Operators of California’s giant state and federal water projects are formally asking for permission to take at least some of their water before it reaches the Delta, setting up another bureaucratic hurdle that must be cleared if Gov. Jerry Brown’s twin tunnels are ever to be built.
Federal and California agencies have filed some of the first permit applications for a proposed project involving the construction of twin 30-mile tunnels to help carry water from the northern to southern and central regions of the state, officials said Thursday.
In what researchers suspect is another troubling side effect of the state’s epic drought, the Delta is exploding with algae particles that in intensified concentrations could pose a substantial threat to the central hub for California’s vast water delivery network. The algae bloom is not limited to the central Delta.
State contractors have readied plans to acquire as many as 300 farms in the California delta by eminent domain to make room for a pair of massive, still-unapproved water tunnels proposed by Gov. Jerry Brown, according to documents obtained by opponents of the tunnels.
In a sterile hotel conference room filled with the conversation of consultants wearing dress shirts and ties, 31-year-old Jon Michelsen abruptly stood on a chair, lifted his guitar and began to sing about the “darkened forces of political control.”
Normally, rivers from interior California help push back that saltier water and keep the Delta fresh, which is important for people and fish alike. But this year the rivers are low, which allows the Bay water to move toward the east and invade portions of the tidally influenced estuary.
After yet another revision, the governor’s plan to build twin tunnels through the Sacramento-San Joaquin Delta still makes no economic sense. A closer look at the three types of economic benefits claimed for the project to export water to Central Valley farms and Southern California cities shows why it can’t possibly justify its estimated $15 billion cost.
The activists are challenging revised environmental impact documents released earlier this month as part of a controversial, $15.5 billion plan to build two massive tunnels in the north Delta to ship the water to pumping stations in the south. … Known formally as the Bay Delta Conservation Plan, Gov. Jerry Brown’s administration recently renamed the tunnels project the California WaterFix.
Ever since we crossed the first bridge into California’s delta, I’ve been in a world that ambles and rambles and moves with the river. … There are 1,100 miles of sloughs and tributaries and 55 islands surrounded by the water that California is fighting over.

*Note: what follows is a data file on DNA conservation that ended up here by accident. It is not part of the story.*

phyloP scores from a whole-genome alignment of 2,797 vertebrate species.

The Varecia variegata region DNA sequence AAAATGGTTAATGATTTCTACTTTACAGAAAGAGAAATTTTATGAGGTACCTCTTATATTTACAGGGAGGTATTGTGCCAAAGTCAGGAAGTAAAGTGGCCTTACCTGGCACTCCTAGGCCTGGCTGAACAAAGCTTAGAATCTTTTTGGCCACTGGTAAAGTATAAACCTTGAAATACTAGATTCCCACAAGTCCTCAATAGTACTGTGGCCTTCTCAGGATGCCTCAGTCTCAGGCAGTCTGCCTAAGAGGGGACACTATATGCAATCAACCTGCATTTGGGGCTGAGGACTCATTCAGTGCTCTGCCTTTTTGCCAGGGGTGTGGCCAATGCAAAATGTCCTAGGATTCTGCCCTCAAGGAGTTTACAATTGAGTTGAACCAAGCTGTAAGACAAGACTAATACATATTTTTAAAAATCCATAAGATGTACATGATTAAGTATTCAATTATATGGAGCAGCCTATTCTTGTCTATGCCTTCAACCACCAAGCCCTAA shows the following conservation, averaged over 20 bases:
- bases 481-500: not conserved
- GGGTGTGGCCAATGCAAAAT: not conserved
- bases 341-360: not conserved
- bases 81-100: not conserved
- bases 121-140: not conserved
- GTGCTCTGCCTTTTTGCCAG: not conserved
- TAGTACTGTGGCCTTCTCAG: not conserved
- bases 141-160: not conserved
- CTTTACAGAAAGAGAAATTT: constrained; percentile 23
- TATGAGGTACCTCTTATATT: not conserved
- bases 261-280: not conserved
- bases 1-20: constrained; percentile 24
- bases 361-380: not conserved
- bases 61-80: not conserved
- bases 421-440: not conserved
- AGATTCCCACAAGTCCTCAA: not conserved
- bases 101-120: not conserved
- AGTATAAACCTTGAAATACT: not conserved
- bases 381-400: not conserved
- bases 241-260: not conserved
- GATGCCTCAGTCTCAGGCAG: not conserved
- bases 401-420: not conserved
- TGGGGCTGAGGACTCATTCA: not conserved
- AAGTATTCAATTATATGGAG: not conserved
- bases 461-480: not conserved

The latest version of Gov. Jerry Brown’s plan to build two giant tunnels ferrying water across California locks in just 15,600 acres for habitat restoration, one-sixth of that committed under Brown’s original tunnels proposal, state officials confirmed Monday.
Amid long-standing controversy surrounding Gov. Jerry Brown’s plan to build two tunnels to divert water around the Sacramento-San Joaquin Delta to the south, one advantage the project appeared to hold was that Brown could forge ahead without a public vote.
Gov. Jerry Brown’s administration took a significant step toward building a pair of water tunnels through the Delta on Thursday, unveiling the fine print on a redesign that state officials say would reduce impacts on the landscape, improve conditions for endangered fish and enhance water supplies for millions of Southern Californians.
Fighting over water is a tradition in California, but nowhere are the lines of dispute more sharply drawn than here in the Sacramento-San Joaquin Delta, a 720,000-acre network of islands and canals that is the hub of the state’s water system.
California is at high risk of permanently losing key species and habitats in the West Coast’s largest estuary, the Sacramento-San Joaquin Delta and San Francisco Bay. … Whatever words we choose, the decline of the Bay-Delta is part of the global loss of biological diversity described in Elizabeth Kolbert’s Pulitzer Prize winning book “The Sixth Extinction” – a tragedy that’s happening not just in coral reefs and rainforests but right in our backyard.